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Comcast set to buy Time Warner Cable in all-stock deal

Comcast has reached an agreement to acquire Time Warner Cable in an all-stock transaction worth roughly $159 a share, according to people close to the deal.

The new company, created by the $44 billion purchase, would be by far the largest cable provider in the nation with over 33 million subscribers, and is certain to face a tough review from the Federal Communications Commission.

(Read more: Comcast, Charter discuss possible deal on TWC)

The agreement comes more than eight months after Charter Communications and Liberty Media made their first foray to try and negotiate a deal to acquire Time Warner Cable and follows months of conversations between Time Warner Cable and Comcast about the prospect of an acquisition of the company.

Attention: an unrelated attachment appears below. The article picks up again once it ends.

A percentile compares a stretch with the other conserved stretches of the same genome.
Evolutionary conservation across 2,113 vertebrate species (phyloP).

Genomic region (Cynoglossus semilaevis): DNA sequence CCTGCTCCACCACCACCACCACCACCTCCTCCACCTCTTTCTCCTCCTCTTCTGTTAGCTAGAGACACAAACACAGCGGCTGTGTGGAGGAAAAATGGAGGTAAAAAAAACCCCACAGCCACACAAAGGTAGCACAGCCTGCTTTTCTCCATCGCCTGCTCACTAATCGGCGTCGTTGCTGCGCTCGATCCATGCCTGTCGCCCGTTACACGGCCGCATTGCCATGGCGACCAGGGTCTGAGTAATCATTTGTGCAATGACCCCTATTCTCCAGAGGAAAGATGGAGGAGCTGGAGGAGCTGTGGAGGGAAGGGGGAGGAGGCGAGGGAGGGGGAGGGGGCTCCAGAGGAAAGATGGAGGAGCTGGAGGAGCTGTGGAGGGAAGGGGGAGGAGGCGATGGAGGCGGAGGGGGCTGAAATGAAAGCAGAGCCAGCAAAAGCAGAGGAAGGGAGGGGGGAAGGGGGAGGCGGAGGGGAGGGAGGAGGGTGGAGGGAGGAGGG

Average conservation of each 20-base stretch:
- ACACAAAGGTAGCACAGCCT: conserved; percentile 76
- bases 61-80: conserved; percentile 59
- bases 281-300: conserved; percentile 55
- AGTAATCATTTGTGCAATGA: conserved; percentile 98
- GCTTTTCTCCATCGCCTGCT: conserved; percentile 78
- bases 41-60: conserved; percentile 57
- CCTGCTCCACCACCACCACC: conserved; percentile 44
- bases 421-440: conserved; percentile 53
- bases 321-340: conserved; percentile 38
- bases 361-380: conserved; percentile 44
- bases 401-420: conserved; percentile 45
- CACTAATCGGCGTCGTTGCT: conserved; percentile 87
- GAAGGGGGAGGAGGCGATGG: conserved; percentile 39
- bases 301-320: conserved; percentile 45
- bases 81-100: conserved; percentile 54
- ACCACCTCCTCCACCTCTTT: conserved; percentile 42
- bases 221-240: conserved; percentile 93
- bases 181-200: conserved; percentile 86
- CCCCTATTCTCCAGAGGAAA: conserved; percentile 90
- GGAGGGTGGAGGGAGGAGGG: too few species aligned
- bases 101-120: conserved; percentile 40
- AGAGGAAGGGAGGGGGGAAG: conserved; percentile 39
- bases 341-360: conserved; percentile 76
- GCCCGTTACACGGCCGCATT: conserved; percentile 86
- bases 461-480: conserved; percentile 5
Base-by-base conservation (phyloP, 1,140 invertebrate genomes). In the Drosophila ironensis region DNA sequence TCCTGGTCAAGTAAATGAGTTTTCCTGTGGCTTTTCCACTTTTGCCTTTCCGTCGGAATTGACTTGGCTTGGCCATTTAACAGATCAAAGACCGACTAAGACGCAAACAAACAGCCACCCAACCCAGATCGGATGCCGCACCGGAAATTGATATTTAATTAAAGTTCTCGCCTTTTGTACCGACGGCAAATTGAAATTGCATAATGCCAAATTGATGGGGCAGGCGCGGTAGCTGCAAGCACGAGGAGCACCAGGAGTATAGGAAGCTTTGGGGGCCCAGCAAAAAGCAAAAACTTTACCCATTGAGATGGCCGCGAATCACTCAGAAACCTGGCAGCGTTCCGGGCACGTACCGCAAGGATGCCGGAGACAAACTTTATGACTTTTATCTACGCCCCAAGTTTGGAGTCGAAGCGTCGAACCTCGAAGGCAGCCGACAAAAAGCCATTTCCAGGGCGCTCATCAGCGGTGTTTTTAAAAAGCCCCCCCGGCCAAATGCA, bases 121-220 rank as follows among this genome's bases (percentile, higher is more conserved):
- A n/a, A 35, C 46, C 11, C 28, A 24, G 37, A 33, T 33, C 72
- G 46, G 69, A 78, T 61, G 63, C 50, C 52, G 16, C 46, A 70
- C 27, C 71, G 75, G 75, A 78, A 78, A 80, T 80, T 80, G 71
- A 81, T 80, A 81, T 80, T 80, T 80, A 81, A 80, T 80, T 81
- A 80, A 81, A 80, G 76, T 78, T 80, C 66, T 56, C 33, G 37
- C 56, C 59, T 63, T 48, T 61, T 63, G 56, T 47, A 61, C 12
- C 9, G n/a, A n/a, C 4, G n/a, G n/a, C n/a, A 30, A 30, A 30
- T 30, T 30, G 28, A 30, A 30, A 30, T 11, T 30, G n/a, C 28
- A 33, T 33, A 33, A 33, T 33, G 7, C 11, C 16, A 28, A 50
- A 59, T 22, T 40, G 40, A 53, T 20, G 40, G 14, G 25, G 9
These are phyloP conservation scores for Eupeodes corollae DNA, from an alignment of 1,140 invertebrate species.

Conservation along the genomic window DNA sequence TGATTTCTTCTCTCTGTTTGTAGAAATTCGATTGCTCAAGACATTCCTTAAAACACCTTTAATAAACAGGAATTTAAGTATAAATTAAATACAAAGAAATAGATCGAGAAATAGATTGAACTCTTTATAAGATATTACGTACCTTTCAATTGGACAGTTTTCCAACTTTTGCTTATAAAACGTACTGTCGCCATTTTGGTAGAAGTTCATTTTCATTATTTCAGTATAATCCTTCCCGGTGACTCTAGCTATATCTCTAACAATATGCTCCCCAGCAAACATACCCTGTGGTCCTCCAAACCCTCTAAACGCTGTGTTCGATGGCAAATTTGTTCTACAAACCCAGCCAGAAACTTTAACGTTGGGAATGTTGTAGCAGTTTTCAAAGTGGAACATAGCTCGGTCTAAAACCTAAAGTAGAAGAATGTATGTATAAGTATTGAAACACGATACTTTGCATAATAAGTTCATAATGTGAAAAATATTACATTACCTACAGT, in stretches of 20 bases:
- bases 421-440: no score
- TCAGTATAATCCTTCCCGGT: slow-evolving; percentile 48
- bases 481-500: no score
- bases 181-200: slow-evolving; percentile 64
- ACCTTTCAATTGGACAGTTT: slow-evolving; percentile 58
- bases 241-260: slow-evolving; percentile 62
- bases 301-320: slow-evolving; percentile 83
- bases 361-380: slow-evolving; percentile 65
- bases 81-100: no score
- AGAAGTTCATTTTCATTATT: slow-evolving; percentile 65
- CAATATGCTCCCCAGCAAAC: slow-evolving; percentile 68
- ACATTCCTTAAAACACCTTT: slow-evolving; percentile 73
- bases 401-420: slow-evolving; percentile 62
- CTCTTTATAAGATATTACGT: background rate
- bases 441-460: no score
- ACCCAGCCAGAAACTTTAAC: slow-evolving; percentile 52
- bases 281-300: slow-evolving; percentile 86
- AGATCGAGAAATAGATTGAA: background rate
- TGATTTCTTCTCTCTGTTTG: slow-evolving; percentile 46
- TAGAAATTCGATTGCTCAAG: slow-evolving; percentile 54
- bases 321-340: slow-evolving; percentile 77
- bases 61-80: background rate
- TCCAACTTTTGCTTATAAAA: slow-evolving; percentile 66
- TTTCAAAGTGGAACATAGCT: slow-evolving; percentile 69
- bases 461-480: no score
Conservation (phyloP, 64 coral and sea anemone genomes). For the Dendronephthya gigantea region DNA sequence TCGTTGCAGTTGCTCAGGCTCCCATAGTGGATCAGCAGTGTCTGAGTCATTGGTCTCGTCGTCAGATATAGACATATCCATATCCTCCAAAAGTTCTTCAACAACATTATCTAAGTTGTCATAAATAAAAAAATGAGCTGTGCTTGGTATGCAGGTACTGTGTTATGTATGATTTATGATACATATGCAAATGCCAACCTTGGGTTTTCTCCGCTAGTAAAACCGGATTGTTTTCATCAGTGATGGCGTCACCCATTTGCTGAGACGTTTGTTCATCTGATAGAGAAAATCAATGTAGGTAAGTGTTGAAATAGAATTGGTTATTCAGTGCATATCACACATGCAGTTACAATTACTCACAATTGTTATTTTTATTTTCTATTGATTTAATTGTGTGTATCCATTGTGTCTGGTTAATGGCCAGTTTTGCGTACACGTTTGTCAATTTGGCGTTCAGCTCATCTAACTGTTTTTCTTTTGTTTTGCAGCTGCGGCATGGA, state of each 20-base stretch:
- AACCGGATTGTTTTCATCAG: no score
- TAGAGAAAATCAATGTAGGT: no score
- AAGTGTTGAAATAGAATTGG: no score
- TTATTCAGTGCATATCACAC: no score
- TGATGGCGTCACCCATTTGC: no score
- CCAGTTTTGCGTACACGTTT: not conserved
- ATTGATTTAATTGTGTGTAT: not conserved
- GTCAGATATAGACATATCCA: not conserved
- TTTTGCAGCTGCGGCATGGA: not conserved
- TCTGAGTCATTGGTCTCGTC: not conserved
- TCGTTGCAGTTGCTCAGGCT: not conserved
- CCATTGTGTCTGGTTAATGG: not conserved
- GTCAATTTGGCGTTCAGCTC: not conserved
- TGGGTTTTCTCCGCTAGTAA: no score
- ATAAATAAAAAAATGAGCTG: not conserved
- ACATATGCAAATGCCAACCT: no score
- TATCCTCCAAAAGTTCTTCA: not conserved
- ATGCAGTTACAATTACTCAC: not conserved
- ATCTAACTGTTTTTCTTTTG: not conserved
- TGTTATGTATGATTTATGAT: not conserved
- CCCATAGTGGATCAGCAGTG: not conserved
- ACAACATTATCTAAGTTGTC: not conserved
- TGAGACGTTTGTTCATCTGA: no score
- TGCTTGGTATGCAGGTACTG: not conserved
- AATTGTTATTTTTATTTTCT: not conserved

Charter's offer of roughly $133 a share in cash and stock has been rejected by Time Warner Cable as it held out for a price of $160, which it has said is reflective of where an asset of its size and scope should trade in a deal.

A field technician for Time Warner Cable, prepares to clean and check the connection for a WiFi hotspot.
Patrick Fallon | Bloomberg | Getty Images
A field technician for Time Warner Cable, prepares to clean and check the connection for a WiFi hotspot.

While there are no caps on the ownership of cable subs, Comcast had been thought to be lukewarm to a deal to buy all of Time Warner Cable due to its concern about being subjected to an onerous consent decree from the FCC similar to the one it signed upon acquiring NBC Universal.

(Read more: Apple, Time Warner Cable in Apple TV talks: Report)

Comcast will indicate a willingness to divest 3 million subs from the combined company, according to sources familiar with the situation.

Comcast, which is widely considered under-leveraged in the cable industry, will nonetheless use no cash in the acquisition, which is expected to be officially announced Thursday morning U.S. time.

(Disclosure: Comcast is the owner of NBCUniversal, the parent company of CNBC and CNBC.com.)

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